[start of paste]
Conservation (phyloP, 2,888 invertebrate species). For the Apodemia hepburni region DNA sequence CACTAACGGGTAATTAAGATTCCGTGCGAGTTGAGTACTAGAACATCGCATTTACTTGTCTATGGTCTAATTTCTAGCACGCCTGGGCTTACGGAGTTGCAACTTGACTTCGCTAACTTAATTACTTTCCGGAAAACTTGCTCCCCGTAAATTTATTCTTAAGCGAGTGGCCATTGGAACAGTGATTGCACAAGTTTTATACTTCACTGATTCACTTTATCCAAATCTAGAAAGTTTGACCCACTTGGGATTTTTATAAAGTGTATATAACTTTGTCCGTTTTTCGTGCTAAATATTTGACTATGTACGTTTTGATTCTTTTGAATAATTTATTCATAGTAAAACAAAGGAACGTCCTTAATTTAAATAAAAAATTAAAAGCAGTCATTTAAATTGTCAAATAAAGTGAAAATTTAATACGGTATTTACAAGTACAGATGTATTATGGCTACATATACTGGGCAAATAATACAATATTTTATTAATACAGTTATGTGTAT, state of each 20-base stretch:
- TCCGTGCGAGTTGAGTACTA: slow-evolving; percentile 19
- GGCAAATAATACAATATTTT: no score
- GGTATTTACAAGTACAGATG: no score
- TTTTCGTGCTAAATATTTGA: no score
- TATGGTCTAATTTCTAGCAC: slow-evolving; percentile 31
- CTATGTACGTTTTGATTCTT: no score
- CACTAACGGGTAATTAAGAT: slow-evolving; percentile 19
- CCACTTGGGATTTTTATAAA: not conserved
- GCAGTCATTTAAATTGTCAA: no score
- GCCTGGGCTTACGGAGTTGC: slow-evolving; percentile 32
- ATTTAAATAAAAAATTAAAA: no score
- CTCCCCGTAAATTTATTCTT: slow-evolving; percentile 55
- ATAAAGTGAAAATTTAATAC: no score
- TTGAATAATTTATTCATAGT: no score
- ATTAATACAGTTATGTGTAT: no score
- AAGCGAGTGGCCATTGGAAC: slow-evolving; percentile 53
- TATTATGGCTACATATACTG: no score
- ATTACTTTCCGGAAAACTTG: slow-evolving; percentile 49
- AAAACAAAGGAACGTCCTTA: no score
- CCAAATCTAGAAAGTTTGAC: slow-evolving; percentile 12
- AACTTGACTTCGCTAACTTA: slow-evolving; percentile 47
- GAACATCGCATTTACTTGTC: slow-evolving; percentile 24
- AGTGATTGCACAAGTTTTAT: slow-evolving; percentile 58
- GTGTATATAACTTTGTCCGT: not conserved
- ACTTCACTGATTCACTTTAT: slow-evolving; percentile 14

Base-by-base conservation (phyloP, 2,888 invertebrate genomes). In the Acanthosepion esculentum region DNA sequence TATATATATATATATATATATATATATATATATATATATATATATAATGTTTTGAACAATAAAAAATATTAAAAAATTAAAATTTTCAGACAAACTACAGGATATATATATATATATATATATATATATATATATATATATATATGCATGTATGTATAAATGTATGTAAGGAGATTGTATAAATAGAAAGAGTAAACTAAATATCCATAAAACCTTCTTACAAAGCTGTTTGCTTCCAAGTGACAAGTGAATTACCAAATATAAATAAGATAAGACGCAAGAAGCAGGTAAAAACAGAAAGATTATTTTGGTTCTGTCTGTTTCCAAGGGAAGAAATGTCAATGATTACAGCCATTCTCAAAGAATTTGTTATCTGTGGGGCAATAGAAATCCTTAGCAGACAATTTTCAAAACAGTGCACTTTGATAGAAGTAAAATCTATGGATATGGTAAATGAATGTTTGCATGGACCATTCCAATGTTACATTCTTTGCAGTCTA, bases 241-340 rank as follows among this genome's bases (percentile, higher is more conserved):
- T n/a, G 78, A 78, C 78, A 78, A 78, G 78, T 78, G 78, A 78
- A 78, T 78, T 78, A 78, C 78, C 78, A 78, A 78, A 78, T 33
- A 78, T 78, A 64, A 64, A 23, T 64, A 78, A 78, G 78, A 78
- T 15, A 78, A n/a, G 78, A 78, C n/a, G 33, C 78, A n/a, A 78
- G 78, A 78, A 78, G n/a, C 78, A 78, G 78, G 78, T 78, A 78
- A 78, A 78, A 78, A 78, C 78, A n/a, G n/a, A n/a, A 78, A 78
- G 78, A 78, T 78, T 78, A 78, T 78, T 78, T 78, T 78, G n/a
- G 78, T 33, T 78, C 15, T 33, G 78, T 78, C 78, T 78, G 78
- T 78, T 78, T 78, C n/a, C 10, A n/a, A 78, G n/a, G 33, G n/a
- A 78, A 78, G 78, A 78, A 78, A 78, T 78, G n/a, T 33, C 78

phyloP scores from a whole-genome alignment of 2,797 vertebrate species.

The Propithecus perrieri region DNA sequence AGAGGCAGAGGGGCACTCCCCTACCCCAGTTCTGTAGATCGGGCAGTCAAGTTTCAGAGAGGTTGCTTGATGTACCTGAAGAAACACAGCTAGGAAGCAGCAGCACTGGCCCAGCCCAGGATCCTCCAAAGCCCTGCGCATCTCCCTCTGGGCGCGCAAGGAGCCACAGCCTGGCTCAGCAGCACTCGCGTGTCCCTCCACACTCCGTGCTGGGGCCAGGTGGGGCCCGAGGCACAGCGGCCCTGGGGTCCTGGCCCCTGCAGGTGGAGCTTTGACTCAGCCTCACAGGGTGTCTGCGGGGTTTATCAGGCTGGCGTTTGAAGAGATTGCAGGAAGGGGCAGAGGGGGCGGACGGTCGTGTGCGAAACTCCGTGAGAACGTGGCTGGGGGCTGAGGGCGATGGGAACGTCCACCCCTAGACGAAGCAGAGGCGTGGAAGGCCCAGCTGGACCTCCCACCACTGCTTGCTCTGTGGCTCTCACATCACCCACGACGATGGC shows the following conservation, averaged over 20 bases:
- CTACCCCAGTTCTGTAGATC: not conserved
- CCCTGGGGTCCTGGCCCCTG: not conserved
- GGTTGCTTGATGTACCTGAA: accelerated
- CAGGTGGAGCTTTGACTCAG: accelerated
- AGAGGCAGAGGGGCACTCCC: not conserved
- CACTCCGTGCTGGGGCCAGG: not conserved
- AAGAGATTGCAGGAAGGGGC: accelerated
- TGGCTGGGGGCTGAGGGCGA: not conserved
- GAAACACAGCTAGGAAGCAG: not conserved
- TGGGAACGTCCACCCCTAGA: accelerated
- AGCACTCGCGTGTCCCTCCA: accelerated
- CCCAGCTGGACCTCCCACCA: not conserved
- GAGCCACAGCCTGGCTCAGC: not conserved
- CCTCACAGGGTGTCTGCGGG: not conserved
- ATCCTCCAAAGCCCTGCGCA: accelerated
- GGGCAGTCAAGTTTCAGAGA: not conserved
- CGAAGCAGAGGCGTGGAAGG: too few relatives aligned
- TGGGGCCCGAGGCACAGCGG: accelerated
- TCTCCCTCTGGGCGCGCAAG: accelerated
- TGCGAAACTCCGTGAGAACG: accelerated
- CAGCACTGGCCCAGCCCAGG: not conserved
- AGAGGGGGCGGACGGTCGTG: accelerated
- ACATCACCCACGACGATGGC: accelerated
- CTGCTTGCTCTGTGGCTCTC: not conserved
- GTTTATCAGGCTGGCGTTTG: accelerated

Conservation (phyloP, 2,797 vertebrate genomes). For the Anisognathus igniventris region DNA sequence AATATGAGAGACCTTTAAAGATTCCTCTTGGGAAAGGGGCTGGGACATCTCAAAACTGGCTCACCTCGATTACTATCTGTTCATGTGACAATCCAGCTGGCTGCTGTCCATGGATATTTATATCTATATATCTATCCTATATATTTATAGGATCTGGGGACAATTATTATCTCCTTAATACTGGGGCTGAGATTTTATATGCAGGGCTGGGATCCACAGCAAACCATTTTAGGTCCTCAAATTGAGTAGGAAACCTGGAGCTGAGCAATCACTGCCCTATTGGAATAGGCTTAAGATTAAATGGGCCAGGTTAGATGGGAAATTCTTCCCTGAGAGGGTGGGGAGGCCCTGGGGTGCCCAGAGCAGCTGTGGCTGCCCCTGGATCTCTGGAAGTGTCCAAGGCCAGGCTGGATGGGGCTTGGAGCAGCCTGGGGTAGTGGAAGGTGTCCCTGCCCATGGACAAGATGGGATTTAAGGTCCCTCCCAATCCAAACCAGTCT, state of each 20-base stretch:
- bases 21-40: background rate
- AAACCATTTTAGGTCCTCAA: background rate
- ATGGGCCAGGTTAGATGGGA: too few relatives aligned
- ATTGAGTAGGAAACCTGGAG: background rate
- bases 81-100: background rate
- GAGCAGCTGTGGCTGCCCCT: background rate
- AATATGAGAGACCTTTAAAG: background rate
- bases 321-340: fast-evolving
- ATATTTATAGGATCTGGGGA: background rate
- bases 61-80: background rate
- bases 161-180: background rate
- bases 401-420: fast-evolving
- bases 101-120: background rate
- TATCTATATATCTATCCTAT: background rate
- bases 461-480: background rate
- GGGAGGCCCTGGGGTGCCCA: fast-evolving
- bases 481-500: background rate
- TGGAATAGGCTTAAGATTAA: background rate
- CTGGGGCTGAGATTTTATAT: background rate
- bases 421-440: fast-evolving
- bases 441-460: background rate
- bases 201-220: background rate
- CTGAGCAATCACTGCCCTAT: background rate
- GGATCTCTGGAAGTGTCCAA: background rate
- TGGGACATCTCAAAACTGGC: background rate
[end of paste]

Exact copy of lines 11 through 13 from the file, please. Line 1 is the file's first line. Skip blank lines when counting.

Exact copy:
- GCCTGGGCTTACGGAGTTGC: slow-evolving; percentile 32
- ATTTAAATAAAAAATTAAAA: no score
- CTCCCCGTAAATTTATTCTT: slow-evolving; percentile 55